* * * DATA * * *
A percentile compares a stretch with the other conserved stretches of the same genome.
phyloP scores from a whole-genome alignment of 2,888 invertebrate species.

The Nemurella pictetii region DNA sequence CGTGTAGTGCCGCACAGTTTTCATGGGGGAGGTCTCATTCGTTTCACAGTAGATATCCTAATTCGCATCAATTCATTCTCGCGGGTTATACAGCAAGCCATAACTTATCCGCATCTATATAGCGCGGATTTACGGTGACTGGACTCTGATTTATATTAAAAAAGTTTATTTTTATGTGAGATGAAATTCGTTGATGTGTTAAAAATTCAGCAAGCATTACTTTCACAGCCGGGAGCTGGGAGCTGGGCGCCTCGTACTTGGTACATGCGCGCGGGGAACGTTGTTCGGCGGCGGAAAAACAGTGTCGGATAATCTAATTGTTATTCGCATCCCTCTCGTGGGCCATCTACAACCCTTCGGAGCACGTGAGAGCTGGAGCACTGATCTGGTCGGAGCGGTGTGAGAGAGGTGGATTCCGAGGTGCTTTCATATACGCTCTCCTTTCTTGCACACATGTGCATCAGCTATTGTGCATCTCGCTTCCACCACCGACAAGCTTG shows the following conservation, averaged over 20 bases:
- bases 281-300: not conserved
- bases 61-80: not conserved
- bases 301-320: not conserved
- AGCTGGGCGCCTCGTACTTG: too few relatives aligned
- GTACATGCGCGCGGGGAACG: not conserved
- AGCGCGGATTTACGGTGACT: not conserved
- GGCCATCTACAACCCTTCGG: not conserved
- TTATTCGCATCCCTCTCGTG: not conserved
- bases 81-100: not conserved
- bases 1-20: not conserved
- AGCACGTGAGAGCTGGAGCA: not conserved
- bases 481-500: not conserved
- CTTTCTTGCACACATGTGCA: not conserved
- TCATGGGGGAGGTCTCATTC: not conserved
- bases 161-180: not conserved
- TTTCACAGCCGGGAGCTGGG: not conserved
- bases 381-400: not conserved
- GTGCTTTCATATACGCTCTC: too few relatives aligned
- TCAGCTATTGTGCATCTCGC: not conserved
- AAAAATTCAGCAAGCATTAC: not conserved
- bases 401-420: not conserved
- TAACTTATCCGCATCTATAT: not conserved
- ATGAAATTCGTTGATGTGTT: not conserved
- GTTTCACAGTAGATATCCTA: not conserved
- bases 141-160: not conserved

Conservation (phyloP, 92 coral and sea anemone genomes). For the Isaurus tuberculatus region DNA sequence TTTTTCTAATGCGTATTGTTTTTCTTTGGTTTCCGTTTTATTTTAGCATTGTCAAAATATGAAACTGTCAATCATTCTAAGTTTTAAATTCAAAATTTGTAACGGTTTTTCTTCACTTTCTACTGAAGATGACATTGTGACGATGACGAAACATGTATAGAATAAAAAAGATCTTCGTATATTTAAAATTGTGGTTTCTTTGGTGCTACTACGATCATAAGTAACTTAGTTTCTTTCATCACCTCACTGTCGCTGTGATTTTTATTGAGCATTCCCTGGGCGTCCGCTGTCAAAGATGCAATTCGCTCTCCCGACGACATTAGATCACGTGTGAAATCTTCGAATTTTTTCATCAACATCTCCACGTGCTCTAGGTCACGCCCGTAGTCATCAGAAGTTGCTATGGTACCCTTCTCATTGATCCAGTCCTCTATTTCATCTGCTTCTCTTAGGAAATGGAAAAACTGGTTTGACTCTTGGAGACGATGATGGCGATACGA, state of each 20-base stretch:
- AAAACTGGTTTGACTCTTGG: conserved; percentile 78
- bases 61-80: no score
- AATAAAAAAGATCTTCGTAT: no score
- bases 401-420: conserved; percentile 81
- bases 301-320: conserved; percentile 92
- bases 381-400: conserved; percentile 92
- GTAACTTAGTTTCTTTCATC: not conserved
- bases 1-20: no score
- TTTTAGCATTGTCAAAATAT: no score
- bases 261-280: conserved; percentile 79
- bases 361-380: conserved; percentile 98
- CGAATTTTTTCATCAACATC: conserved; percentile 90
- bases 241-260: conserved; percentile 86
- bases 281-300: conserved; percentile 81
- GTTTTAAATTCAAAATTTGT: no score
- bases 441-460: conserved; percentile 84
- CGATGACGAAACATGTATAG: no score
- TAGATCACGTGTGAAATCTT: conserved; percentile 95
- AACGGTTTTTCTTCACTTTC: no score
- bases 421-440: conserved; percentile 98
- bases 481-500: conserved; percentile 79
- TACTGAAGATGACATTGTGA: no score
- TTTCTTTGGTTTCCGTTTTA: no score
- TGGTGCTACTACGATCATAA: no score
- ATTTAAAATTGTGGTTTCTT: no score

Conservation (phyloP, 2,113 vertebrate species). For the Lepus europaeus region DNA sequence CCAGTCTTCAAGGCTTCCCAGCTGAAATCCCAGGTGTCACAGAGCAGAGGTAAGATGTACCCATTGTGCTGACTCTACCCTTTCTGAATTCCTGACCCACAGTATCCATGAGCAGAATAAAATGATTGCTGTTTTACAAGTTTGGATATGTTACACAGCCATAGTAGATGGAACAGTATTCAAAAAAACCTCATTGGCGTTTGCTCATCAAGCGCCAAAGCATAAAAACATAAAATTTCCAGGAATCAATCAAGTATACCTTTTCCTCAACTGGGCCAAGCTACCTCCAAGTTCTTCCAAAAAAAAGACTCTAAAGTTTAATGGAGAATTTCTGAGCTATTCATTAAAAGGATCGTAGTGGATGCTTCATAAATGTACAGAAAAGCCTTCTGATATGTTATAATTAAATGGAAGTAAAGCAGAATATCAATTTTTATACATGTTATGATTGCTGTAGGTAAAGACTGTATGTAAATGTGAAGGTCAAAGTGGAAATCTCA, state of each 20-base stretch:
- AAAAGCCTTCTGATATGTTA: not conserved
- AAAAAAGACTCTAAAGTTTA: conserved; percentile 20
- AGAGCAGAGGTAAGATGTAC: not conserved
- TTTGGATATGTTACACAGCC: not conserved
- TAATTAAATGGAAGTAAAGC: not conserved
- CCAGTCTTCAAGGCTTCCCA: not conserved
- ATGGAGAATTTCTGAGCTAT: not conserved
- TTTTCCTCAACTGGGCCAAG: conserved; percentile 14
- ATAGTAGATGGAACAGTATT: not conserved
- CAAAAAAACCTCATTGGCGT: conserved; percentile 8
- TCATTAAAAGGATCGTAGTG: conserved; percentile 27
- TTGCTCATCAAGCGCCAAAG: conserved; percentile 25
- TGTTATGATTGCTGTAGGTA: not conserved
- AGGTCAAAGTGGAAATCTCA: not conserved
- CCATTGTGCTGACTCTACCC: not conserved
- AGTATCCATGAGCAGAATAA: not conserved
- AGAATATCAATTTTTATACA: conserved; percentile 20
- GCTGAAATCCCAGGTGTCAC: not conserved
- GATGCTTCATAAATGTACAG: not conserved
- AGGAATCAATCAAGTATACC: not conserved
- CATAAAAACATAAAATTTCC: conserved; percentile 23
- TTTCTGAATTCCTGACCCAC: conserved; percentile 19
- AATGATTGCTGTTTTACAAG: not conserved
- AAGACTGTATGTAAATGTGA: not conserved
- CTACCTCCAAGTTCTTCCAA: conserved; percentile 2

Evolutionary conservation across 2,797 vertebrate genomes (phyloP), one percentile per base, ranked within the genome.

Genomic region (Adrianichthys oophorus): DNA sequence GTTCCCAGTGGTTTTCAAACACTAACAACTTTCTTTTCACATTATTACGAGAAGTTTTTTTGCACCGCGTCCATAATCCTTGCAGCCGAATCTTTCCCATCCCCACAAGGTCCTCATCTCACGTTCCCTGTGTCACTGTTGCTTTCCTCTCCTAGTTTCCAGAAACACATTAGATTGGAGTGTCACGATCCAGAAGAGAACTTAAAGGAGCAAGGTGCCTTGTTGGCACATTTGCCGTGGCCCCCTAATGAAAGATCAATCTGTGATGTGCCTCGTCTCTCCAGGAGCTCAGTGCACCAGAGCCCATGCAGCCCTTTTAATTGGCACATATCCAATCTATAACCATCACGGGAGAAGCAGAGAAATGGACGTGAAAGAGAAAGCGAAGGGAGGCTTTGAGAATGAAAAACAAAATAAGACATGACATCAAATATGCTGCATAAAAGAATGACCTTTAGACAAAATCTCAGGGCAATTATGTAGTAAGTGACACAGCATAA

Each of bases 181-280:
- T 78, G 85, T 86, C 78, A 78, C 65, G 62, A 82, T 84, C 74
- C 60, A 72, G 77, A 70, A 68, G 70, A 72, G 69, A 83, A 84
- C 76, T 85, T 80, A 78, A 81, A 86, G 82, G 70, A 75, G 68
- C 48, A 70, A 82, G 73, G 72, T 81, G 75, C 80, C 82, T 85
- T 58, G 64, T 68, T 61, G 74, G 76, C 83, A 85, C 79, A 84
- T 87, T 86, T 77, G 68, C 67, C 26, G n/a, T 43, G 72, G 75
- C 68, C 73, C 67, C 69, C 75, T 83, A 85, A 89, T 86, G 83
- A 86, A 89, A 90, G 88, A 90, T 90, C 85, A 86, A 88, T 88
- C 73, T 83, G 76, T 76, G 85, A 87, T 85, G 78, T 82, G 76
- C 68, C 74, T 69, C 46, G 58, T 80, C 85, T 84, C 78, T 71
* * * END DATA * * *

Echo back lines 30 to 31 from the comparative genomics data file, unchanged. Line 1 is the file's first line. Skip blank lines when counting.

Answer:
- AAAACTGGTTTGACTCTTGG: conserved; percentile 78
- bases 61-80: no score